Southeast Valley sticks to the basics
Jaguars rely heavily on rushing attack
GOWRIE — Mike Swieter’s offense is built to feature a running back, and Lathe Muench fits that mold perfectly.
The Jaguar junior, who stands 5-foot-11 and weighs 176 pounds, has turned into the grinding back that keeps the offense churning for Southeast Valley.
Muench isn’t the only SV weapon on the ground, though, as junior quarterback Kolson Kruse has flashed the ability to turn a neutral play into an advantage.
“I worked with Coach (Mike) Swieter and his son (Aaron Swieter), who got me conditioned and helped me understand the system,” Muench said. “Our team is special. We have a lot of fun and love to take people head-on. We’re going to keep doing that until the season is over.”
Senior Hunter Sorenson makes the Jaguar backfield a triple threat that has racked up 1,714 combined yards and 33 touchdowns. As a team Southeast Valley has 2,123 yards and 36 scores.
In two years, Muench has 1,491 yards and 24 TDs. He needs 118 yards (882 currently) to reach 1,000 yards.
“Our linemen have the biggest hearts to win a game. They will get their job done no matter how banged up they are,” Muench said. “We have a new offensive and defensive line coach in Mark Graves. He is teaching them a ton and it’s showing.”
Muench, Kruse and Sorenson agree on one thing: it all starts up front.
“The line normally gets overshadowed, but not when you’re running behind (junior) Aaron Graves (University of Iowa commit),” Sorenson said. “He’s the best athlete I’ve played with. He never takes a play off.
“Jaxon Carlson, Memphis Simpson, Justin Loseke, Jonah Siebert, and Mark Hughes give everything they have to open up the holes for us, and all the running backs behind them are thankful to have them as a part of this team. We wouldn’t be able to make the plays without all the work they do, and they don’t get enough credit for that. I am thankful to be able to line up every Friday with these guys, because we are family.”
Kruse has turned into an offensive juggernaut, beating teams with his arm and his legs. He has rushed for 706 yards and 12 touchdowns. Through the air, Kruse has thrown for 977 yards and 11 scores.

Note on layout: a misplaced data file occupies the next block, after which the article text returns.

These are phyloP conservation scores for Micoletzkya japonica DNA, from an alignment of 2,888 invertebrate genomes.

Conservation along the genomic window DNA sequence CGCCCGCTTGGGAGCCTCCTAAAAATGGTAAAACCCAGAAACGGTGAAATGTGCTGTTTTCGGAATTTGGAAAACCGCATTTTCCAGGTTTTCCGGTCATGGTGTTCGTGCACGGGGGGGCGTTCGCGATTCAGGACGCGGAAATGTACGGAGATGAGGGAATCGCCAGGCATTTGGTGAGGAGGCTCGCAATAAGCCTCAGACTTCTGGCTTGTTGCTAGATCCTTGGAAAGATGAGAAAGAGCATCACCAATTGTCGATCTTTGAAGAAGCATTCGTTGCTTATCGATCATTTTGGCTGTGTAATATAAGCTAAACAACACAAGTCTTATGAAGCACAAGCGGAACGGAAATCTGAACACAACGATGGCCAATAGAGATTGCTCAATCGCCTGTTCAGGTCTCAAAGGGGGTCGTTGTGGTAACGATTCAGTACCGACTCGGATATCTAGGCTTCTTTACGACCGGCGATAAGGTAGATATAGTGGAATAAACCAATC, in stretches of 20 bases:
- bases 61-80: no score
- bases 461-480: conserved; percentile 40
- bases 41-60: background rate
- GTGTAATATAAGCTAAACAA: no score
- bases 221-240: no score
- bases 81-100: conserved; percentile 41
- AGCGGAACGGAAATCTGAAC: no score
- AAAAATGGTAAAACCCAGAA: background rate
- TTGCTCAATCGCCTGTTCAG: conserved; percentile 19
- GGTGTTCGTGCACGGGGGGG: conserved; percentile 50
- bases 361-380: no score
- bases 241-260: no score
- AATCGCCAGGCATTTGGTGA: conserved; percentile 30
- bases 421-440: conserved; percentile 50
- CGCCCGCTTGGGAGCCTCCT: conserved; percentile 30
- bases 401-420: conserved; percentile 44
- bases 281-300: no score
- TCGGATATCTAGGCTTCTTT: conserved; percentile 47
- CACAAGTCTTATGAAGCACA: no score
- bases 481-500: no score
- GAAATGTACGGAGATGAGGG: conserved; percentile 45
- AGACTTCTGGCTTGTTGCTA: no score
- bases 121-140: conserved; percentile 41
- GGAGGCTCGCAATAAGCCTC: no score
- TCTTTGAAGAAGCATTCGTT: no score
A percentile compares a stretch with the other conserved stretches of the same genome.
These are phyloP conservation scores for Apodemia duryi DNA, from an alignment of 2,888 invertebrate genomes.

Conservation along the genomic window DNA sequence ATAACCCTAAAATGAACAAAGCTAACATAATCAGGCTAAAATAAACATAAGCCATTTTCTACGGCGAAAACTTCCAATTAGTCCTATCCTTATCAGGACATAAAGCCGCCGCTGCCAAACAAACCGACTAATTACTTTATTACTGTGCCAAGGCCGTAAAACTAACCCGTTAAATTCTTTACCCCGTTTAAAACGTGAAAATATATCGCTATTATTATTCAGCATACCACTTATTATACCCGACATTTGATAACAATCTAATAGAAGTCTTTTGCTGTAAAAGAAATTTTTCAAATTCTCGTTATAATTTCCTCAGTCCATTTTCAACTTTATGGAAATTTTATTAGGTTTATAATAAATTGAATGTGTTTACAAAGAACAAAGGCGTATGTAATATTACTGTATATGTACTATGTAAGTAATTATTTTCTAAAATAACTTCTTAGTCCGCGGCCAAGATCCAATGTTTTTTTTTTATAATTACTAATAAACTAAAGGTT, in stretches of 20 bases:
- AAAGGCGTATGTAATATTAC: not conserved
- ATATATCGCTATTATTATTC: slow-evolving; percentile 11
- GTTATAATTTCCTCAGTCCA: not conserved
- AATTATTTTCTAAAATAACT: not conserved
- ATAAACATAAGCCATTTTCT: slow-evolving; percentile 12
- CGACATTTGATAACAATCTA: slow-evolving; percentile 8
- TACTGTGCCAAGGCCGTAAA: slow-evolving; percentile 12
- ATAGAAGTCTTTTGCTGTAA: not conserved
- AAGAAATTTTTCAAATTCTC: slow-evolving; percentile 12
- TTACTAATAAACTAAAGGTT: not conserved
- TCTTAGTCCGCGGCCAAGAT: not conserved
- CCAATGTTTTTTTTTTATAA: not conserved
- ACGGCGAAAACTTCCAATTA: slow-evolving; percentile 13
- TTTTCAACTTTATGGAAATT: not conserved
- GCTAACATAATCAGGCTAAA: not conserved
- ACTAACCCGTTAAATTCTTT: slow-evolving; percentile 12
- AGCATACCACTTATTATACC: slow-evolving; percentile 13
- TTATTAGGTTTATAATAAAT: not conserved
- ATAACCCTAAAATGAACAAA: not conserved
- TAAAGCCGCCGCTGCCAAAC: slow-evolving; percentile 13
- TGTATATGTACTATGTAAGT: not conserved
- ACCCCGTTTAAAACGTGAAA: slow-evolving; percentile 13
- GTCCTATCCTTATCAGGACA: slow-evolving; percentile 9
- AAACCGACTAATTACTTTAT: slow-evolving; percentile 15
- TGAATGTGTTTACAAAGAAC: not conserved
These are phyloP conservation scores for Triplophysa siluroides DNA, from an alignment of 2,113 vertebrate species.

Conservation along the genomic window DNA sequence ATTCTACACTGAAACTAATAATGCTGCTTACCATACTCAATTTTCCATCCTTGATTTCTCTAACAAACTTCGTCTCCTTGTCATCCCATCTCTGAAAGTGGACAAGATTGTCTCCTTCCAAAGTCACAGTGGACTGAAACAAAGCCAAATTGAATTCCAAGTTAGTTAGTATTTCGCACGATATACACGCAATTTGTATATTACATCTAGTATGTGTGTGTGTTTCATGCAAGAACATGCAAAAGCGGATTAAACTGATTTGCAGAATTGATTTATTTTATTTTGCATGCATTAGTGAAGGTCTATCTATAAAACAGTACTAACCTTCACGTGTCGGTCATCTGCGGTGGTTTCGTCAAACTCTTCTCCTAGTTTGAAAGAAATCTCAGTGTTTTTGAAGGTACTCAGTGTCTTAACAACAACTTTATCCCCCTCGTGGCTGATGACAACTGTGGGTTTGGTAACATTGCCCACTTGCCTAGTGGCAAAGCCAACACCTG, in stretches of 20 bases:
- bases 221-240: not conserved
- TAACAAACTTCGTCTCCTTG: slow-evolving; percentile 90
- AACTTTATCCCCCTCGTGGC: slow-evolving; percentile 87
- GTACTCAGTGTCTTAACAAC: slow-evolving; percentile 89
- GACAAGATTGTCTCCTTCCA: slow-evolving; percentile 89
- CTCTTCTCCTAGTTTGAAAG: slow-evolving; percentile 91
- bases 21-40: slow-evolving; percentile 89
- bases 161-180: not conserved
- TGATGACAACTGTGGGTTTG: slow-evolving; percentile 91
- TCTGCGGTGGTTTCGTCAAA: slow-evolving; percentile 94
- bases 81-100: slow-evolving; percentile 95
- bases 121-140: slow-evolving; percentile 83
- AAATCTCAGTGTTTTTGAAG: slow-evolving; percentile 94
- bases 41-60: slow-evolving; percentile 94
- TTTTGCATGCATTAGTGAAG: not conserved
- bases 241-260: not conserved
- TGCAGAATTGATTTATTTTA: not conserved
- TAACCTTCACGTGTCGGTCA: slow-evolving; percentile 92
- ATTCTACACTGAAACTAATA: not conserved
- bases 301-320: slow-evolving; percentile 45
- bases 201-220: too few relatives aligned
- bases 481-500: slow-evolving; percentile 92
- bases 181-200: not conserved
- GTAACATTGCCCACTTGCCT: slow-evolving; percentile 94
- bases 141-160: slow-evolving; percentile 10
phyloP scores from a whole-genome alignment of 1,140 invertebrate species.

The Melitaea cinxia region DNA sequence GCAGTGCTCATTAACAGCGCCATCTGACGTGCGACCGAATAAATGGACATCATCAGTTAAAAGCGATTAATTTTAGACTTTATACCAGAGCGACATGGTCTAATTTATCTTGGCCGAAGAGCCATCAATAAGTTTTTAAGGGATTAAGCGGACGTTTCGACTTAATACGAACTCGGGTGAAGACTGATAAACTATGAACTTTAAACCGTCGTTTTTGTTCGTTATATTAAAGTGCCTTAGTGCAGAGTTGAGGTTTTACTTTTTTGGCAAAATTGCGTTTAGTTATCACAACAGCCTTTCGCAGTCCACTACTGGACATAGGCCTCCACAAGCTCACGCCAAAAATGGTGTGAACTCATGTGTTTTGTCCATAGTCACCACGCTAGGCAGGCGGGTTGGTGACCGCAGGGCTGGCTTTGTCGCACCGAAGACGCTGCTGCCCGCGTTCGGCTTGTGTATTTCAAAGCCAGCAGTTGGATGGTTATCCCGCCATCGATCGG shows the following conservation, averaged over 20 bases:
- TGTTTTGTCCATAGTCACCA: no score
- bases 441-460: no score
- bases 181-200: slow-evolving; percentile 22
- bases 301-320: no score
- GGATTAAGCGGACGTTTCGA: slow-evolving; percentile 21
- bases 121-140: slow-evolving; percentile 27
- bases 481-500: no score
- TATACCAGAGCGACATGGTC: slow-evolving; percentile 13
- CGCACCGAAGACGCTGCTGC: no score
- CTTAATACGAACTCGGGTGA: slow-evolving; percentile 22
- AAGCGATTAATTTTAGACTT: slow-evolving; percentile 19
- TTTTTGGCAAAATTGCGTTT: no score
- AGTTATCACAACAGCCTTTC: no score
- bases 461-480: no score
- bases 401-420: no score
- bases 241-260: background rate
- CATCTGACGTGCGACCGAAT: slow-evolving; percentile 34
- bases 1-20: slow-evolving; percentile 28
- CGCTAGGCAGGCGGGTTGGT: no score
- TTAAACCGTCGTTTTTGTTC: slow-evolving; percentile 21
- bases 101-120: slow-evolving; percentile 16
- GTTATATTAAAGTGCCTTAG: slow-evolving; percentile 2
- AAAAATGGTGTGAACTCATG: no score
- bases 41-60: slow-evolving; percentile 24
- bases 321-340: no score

“Our line doesn’t get enough credit,” Kruse said. “They give a great push for whoever is running the ball, which allows us to hit the second level and make big plays.”
Sorenson, one of nine seniors on the squad, was a part of Southeast Valley’s 2018 state quarterfinal squad.
“It means everything to me and the other seniors (to be in the quarterfinals),” Sorenson said. “We went from not winning a single game our freshman year (in 2017) to 9-0 and playing in the quarterfinals.”
The Jaguar teammates are quick to credit each other rather than focusing on individual accolades.
“Lathe is just an animal with the ball in his hands. He will run over whoever is in his way,” Sorenson said. “He is a hard runner who has great vision.
“Kolson is one of the smartest kids I’ve ever met. He just understands the game of football. He runs hard and can make a play from anything. There have been many broken plays where Kolson just finds a way to pick up the first down scrambling.”
Muench echoed the thoughts on his quarterback.
“I don’t know how to describe Kolson — he just makes plays,” Muench said. “He makes things happen that otherwise wouldn’t happen. He will scramble and gain lots of yards and he will throw passes right where they need to be.
“He can do everything, and he is proving himself one play at a time.”
On Friday night, the fifth-ranked Jaguars (9-0 overall) will put it all on the line in their rematch with No. 7 South Central Calhoun (8-1) in Gowrie. Southeast Vallley’s first-ever trip to the UNI-Dome as a consolidated school is 48 minutes away.
“Being one game away from the Dome is amazing,” Kruse said. “It’s the kind of stuff you dream about growing up, and it’s a blessing to have the opportunity to make it a reality.”